Shear Madness

We recently had our goats sheared for the first time since we moved in!

Here is a montage video of a lot of the shearing process:

September or October is a good time to shear the goats to harvest their mohair fiber while giving them enough time to regrow sufficient hair to stay warm through the winter. There was several pounds of fiber on each goat so after shearing the normally fluffy goats look a bit scrawny by comparison.

Here is a series of videos of Ruby being sheared. She was the most curious goat and ran right up to the shearing area to check it out so she was the first victim. We hired a recommended local provider to shear the goats for us. Shearing requires a lot of practice and specialized electric shears to really do a good job so we decided it would be best to hire out for now.

In this next video, you can see the big piece of fleece from Ruby’s side and back coming off at once which is the best fiber.

Next is a video of Rascal being sheared. You can see how the shearer needs to put the goats into all sorts of positions to make shearing the easiest. Luckily goats mostly tolerate the various positions and sort of zone out during most of the process.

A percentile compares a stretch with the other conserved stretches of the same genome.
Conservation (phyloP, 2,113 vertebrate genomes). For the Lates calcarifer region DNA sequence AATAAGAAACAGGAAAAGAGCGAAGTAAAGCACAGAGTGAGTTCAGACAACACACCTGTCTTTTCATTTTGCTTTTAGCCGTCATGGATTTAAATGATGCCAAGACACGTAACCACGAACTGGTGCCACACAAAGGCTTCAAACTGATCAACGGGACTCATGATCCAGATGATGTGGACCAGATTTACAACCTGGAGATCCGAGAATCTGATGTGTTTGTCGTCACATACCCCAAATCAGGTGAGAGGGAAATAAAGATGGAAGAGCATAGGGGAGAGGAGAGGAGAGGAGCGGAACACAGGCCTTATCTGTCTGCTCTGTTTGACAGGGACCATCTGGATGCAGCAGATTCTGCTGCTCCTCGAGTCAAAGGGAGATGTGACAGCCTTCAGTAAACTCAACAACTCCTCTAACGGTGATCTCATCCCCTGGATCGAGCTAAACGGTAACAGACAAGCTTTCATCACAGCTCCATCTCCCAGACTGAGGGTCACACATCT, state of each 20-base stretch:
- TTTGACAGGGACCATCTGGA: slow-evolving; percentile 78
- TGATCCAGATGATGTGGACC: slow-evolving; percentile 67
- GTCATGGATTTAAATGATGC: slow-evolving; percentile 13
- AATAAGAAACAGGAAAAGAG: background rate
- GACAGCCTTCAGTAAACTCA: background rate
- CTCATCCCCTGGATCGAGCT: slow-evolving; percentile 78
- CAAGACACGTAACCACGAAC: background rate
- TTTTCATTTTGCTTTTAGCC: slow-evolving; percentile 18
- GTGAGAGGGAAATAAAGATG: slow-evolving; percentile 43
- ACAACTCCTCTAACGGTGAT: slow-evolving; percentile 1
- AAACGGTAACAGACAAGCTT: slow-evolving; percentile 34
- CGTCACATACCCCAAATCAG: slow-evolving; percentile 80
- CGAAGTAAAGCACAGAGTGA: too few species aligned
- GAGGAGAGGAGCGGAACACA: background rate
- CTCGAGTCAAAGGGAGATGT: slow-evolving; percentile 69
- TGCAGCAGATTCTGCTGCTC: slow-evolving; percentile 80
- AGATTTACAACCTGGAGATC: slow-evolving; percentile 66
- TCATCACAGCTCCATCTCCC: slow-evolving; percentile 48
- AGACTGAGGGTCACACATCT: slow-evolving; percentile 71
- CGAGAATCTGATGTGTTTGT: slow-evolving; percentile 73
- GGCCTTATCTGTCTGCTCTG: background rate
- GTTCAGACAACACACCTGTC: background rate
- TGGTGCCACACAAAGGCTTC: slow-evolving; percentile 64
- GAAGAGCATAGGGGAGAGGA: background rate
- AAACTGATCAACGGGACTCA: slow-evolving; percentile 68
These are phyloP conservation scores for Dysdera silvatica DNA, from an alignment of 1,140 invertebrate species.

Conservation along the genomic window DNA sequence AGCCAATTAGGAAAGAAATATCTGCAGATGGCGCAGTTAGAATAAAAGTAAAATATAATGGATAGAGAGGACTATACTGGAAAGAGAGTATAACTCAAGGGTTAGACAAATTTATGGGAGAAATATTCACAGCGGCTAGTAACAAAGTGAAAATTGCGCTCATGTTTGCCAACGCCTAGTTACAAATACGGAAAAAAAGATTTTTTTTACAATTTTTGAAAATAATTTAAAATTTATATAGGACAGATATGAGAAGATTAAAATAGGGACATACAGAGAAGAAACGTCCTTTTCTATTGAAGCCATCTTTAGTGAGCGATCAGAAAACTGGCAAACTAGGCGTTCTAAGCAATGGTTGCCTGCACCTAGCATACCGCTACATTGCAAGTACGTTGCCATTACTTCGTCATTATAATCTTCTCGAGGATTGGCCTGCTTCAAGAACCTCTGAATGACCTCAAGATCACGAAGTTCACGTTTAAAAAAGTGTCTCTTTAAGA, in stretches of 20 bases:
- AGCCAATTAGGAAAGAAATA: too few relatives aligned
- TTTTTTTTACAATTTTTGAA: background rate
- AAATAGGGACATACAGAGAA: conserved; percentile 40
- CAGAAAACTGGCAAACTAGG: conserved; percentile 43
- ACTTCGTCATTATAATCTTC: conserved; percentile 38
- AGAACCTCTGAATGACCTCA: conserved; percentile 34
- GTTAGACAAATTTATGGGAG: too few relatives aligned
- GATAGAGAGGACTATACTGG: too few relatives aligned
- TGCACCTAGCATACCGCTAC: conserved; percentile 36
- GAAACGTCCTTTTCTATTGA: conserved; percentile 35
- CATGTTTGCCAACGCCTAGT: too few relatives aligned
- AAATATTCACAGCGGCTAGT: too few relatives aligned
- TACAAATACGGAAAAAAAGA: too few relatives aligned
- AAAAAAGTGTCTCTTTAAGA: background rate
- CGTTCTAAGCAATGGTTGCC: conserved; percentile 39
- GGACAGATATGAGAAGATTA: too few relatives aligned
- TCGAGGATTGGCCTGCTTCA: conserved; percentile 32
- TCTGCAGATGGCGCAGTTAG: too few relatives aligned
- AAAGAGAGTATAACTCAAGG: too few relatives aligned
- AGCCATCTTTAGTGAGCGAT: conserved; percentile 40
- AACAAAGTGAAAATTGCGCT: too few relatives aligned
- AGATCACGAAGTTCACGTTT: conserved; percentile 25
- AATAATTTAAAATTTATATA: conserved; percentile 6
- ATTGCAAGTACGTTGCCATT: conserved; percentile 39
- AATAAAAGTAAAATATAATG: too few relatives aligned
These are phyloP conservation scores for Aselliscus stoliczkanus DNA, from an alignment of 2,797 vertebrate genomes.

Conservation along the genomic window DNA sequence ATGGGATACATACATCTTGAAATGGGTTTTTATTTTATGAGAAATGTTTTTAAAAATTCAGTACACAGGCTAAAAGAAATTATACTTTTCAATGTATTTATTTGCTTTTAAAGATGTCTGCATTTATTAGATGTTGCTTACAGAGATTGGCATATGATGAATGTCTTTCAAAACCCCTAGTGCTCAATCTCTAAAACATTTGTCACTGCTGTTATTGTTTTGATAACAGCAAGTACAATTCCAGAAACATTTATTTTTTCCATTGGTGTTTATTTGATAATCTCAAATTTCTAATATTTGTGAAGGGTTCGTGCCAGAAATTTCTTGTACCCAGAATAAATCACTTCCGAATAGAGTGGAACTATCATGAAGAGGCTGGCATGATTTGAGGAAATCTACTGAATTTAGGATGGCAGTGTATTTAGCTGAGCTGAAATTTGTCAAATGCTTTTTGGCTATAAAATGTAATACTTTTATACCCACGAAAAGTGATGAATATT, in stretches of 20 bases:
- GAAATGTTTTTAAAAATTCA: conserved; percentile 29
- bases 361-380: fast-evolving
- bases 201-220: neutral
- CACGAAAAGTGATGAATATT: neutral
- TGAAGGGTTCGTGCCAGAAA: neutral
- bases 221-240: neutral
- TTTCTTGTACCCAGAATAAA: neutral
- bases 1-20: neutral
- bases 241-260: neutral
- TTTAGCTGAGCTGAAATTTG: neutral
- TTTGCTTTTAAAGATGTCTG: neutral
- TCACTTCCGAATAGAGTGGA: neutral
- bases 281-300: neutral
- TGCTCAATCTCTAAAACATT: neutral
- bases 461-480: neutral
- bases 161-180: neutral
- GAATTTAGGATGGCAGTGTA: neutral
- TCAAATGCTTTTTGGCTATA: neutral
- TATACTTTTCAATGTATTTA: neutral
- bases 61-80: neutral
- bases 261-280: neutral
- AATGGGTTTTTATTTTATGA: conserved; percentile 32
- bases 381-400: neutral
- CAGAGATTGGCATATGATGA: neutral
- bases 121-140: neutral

Harriet didn’t want to be sheared and tried to stand at the far end of the pasture but we rounded her up eventually for shearing:

The goats looked a bit scrawny after shearing as they lost their fluffiness.

Ruby after being sheared.

Ruby after being sheared.

Rascal after being sheared.

Rascal after being sheared.

Butterbean after being sheared.

Butterbean after being sheared.

The entire shearing process took a couple of hours for 5 goats (Oz and Elf are cross breed goats and the shearer did not think their fleece was thick enough to warrant shearing because it might not grow back thick enough in the short time before winter). ¬†Our shearer was very gentle and while shearing could be done much faster, we weren’t in any rush.

Myaah, Myaah, white goat, have you any mohair? Yes sir, yes sir, 3 bags full!

After sorting out stained and bad pieces of fiber, we still ended up with 3 trash bags full of mohair. We haven’t decided what to do with it yet, but we are leaning towards sending it to a processing mill to have it washed, carded, spun and knit into finished goods such as socks.

One of the 3 bags of mohair after shearing.

One of the 3 bags of mohair after shearing.

We will keep a running total of the mohair processing costs for reference.

Shearing was $12 per goat (although our shearer indicated that the price may rise to $15 per goat in the spring) Running total of shearing and mohair processing costs to date: $60.

 

 

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